• SonofBaldwin | August 23, 2012 2:13 AM

    Also, whoever left disparaging remarks about "Watermelon Man" saying it should've been a skit instead obviously didn't watch the film thoroughly enough. "Watermelon Man" is one of the most honest and truthful films about race relations in America, rivaling the likes of "Do the Right Thing" and "Malcolm X". Even if you didn't find it funny, surely you should've been able to notice how sad and on-point it was, thematically. The ending is truly illuminating because Jeff Gerber went from chastising rioting blacks, to becoming militant himself, and joining a militia in their training. I guess if you push anyone hard enough, they eventually push back. A stark reality brought into a film, that was absurd throughout. Still one of my favorite films about race in America. Brilliant, powerful film.

  • SonofBaldwin | August 23, 2012 2:03 AM

    I'm going to go ahead and post my own review for the film to further support my opinion, and Firebrand was right, it's easily one of the best films of black cinema, and certainly a lot better than overrated, sappy, melodramatic fare like "The Color Purple", which is the most manipulative film I've ever seen. "Story of a Three Day Pass" has far more subtlety and restraint, and it reflects reality a lot better than Spielberg tripe. "The Story of a Three-Day Pass" is Van Peebles' first full-length film and it really helped me appreciate the film more by watching the introduction that comes on the DVD. Van Peebles explains how he made the film in France and the movie was accepted to a film festival in California--where the film was welcomed by the same people that NEVER would have allowed him to make this film! Talk about irony. Much of this was because black film makers were not usually offered money to make movies. And, even if this WOULD have happened in the 1960s, it's HIGHLY unlikely that they would have given him a movie where the plot involves an interracial romance between a black American soldier and a white French woman! It's a shame, as it is a terrific little film.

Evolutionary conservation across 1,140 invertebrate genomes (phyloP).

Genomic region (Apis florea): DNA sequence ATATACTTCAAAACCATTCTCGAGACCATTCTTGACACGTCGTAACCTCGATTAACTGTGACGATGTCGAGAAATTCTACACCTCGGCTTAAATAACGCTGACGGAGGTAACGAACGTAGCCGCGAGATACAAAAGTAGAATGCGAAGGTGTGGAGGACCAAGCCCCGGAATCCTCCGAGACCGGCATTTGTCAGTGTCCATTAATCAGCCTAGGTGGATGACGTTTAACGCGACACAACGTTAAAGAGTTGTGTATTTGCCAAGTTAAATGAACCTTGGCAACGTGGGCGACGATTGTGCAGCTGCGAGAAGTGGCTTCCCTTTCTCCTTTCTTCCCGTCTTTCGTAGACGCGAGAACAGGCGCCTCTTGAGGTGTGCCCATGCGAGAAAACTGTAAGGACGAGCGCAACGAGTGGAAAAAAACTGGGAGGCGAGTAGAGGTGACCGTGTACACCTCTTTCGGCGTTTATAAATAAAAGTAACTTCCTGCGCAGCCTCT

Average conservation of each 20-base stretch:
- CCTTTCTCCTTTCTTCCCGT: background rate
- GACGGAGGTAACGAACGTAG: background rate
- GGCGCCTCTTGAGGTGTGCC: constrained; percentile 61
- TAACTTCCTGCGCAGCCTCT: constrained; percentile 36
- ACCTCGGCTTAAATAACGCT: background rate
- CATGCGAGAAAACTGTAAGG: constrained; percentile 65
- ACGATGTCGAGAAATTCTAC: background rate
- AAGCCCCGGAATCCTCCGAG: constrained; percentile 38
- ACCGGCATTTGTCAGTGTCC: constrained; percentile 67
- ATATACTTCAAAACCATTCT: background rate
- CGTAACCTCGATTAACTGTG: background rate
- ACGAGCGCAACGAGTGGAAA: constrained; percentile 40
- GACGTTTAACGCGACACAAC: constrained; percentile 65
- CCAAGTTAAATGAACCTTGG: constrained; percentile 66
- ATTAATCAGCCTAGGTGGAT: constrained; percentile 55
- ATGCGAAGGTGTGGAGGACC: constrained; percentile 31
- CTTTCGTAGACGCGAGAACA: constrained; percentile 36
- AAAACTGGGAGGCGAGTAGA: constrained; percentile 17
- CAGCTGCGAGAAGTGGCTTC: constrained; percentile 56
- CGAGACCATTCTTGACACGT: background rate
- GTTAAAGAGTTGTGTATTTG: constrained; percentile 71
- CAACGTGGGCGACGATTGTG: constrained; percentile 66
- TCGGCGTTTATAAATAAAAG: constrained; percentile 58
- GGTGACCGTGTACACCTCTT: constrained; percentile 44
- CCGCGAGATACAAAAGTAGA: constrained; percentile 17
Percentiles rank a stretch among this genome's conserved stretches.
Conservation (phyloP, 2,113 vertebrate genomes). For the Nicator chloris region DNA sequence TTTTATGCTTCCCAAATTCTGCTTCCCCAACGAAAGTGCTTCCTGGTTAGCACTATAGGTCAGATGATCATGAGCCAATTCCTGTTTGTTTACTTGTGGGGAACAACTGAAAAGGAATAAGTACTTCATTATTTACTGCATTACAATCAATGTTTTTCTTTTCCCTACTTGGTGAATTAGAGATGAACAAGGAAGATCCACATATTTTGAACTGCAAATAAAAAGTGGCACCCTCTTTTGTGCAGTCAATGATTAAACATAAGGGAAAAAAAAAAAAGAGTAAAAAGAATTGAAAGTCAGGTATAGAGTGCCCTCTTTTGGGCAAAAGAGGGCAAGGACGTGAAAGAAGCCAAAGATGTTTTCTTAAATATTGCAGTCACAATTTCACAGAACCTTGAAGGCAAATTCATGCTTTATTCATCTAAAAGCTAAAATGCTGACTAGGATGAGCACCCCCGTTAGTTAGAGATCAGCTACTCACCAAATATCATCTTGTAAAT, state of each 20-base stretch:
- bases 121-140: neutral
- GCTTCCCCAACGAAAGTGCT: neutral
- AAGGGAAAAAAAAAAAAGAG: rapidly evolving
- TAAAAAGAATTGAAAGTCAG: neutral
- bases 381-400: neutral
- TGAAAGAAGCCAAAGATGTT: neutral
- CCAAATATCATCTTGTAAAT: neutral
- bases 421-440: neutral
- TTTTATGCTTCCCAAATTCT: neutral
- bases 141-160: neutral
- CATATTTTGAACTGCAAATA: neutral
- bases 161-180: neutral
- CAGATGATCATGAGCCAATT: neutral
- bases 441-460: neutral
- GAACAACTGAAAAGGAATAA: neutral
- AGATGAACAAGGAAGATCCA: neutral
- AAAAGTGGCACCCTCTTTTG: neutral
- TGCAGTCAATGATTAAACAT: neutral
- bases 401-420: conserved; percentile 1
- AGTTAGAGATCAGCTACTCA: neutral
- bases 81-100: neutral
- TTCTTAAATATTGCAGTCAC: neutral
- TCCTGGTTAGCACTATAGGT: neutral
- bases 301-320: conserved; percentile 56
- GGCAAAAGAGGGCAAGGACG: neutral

As the film was made in France, pickings for the leading role were naturally thin. So Van Peebles selected Harry Baird (who was born in Guyana and lived in Britain) for the lead. Yes, his accent isn't quite right--but I could make an allowance for that. And Baird did do a nice job--playing a man who has to tread the difficult path between playing the system and being a 'nice negro' and be proud. As for the female lead, Nicole Berger is sweet as the French woman who can see the man in Baird...period. Their romance is very sweet they meet and then spend a weekend together. However, Baird's character is in the US Army--and when his fellow white soldiers see him fraternizing with a white woman, his pending promotion is definitely at risk as racism is still alive and well in American culture in 1968 and such happenings were NOT tolerated.

    Despite the low budget and a few minor rough spots, I was super-impressed by this movie. It looked very professional and sounded it as well--on par with other French films of the time, even though it was made by a man with hardly any experience. The leads also were terrific and very likable--so much that you really are pulling for them throughout the film. And, on top of all this, the film had a great message. As a result, I am giving the film a 9--as compared to other low-budget films, it's head and shoulders better.